Two days after PM Modi declared in his election rally that India’s share of waters flowing to Pakistan will be stopped and diverted for the welfare of Indian farmers, a rattled Pakistan has resorted to shrill sabre-rattling claiming that any attempt by India to divert water flow would be considered as an ‘act of aggression’.
In his weekly media briefing, the Foreign Office spokesperson Mohammad Faisal said that Pakistan had “exclusive rights” over the waters of three Western rivers under the Indus Water Treaty. “Any attempt by India to divert the flows of these rivers will be considered an act of aggression and Pakistan has the right to respond,” he said.
In his election campaign trail in Charkhi Dadri, PM Modi announced that the waters of the river flowing towards Pakistan will be diverted and utilised for the farmers in Haryana, Rajasthan and other states of India. Referring to the Indus Water Treaty that allowed water distribution from 6 rivers between India and Pakistan, PM Modi said, “People of Haryana, trust me, Indian farmers’ legitimate share of water, Haryana farmers’ legitimate share of water, that was going to Pakistan for the last 70 years will be stopped. I will stop the water and divert it to your houses. I have already initiated the work in this direction because Indian farmers have right over this water, framers of Haryana, Rajasthan have right over this water.”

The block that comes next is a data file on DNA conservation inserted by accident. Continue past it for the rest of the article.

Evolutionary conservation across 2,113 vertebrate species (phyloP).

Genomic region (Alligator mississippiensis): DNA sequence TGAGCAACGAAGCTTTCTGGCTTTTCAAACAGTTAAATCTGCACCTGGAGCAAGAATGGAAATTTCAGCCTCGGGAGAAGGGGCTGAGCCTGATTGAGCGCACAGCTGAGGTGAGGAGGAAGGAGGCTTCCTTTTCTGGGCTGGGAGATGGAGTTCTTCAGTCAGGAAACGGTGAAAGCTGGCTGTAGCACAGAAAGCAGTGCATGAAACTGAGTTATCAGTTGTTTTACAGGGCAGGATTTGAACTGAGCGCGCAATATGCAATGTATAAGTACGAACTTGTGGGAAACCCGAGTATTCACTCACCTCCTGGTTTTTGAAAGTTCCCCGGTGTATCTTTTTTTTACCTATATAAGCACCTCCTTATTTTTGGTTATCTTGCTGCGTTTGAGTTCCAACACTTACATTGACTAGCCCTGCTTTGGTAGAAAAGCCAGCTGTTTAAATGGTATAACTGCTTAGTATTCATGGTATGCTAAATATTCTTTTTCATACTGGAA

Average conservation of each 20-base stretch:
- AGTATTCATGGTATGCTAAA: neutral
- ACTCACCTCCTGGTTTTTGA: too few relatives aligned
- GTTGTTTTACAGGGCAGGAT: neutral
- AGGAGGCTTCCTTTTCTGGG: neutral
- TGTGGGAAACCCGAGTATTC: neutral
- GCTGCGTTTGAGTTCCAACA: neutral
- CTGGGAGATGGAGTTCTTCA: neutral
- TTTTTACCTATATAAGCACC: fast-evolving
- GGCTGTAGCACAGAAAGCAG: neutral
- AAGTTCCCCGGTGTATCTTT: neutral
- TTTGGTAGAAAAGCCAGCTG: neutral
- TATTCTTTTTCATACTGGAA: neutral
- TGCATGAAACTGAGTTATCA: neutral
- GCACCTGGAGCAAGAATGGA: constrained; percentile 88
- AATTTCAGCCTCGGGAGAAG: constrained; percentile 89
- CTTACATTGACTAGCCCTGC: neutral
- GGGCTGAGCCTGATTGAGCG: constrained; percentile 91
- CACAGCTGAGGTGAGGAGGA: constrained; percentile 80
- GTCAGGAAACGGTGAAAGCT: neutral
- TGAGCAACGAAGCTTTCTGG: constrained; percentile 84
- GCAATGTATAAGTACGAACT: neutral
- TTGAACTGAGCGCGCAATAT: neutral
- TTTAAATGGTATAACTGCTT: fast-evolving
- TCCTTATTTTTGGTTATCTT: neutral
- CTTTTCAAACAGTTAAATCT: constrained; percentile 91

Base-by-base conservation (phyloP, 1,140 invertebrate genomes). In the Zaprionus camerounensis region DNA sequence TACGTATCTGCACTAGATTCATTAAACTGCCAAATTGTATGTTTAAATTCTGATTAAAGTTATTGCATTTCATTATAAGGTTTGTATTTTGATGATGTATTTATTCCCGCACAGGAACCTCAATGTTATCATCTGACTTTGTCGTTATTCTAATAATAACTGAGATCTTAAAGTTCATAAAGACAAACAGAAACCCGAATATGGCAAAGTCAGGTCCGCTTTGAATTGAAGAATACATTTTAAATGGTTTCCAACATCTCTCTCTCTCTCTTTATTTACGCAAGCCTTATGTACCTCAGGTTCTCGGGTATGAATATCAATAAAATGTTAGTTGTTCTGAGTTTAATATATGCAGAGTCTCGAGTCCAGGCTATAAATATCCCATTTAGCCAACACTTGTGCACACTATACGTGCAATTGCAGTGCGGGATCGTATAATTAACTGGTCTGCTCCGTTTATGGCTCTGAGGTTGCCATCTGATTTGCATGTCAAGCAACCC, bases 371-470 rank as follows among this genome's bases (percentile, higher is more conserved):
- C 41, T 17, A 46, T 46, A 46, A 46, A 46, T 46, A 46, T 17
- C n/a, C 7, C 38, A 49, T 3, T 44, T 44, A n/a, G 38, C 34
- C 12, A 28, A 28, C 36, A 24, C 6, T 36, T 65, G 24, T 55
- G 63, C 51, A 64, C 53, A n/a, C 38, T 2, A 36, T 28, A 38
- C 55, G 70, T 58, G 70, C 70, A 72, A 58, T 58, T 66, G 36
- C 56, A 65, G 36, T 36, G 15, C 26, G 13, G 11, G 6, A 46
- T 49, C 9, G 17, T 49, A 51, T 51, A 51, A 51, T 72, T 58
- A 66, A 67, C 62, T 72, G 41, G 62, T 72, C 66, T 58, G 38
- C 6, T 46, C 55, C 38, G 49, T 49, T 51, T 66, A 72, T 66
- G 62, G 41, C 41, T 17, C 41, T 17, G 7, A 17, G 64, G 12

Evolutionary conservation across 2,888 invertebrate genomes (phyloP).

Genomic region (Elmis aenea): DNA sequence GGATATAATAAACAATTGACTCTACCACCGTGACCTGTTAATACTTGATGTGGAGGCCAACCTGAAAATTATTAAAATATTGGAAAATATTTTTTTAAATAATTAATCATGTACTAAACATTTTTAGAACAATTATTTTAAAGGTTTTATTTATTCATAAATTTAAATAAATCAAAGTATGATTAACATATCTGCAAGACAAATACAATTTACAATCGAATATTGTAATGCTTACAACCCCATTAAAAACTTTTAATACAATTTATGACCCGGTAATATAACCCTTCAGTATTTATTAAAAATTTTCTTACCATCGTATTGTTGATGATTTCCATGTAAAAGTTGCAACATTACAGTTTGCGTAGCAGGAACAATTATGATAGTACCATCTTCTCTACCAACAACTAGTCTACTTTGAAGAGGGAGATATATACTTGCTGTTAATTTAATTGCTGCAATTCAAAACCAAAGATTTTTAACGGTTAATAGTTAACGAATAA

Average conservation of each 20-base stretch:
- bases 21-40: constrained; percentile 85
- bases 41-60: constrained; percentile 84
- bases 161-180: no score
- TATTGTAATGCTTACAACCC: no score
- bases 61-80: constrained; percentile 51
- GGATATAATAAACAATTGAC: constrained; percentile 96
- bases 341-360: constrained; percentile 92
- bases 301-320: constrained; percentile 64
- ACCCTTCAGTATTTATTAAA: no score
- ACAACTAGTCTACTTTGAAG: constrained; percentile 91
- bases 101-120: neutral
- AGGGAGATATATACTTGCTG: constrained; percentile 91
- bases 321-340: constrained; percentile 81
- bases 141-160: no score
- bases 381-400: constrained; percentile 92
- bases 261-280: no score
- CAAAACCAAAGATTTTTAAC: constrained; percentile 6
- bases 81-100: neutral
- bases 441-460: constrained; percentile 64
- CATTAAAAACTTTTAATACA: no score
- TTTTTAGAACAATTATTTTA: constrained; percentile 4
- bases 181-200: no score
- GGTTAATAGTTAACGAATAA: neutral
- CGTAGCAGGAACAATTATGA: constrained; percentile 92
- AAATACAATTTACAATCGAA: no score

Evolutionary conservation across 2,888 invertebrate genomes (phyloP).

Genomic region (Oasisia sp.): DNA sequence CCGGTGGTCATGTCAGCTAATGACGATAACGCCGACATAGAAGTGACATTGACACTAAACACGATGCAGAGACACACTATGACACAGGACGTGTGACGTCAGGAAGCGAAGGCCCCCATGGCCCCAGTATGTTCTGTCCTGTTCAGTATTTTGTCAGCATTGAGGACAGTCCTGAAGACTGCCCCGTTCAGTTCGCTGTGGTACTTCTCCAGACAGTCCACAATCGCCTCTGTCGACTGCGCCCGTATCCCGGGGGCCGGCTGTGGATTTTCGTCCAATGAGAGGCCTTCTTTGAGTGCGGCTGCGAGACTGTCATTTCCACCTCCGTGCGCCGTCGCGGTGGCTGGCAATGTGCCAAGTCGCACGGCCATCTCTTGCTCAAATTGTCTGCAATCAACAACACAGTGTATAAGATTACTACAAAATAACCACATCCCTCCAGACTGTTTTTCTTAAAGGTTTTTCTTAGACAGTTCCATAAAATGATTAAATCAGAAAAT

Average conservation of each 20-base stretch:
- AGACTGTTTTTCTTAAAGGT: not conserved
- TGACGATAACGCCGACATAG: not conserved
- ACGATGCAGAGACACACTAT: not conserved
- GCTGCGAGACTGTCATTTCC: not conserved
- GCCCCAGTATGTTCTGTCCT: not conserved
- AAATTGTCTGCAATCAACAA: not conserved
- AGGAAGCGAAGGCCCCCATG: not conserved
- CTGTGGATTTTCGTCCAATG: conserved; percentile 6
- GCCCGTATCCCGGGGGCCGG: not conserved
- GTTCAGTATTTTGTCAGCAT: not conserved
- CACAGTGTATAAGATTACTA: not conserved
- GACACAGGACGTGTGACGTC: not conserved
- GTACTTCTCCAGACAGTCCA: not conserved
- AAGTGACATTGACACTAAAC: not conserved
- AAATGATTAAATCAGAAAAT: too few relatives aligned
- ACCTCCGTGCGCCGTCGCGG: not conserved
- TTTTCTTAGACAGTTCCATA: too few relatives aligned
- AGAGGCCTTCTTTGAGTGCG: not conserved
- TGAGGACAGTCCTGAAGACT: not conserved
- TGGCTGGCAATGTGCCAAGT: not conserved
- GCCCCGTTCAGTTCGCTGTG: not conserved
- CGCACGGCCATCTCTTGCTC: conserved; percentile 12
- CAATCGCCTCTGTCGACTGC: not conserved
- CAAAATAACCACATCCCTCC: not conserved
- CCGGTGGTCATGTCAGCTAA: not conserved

The statement comes at a time when there are heightened tensions between the two neighbours over India’s decision to abrogate Article 370, stripping away the separate status of Jammu and Kashmir and turning it into two union territories-Jammu and Kashmir and Ladakh.
Pakistan has approached multiple international forums and foreign powers in an attempt to pressurise India into undoing the abrogation. But, most countries except China and Turkey have sided with India, hailing the decision as a harbinger of growth and development for the strife-torn region.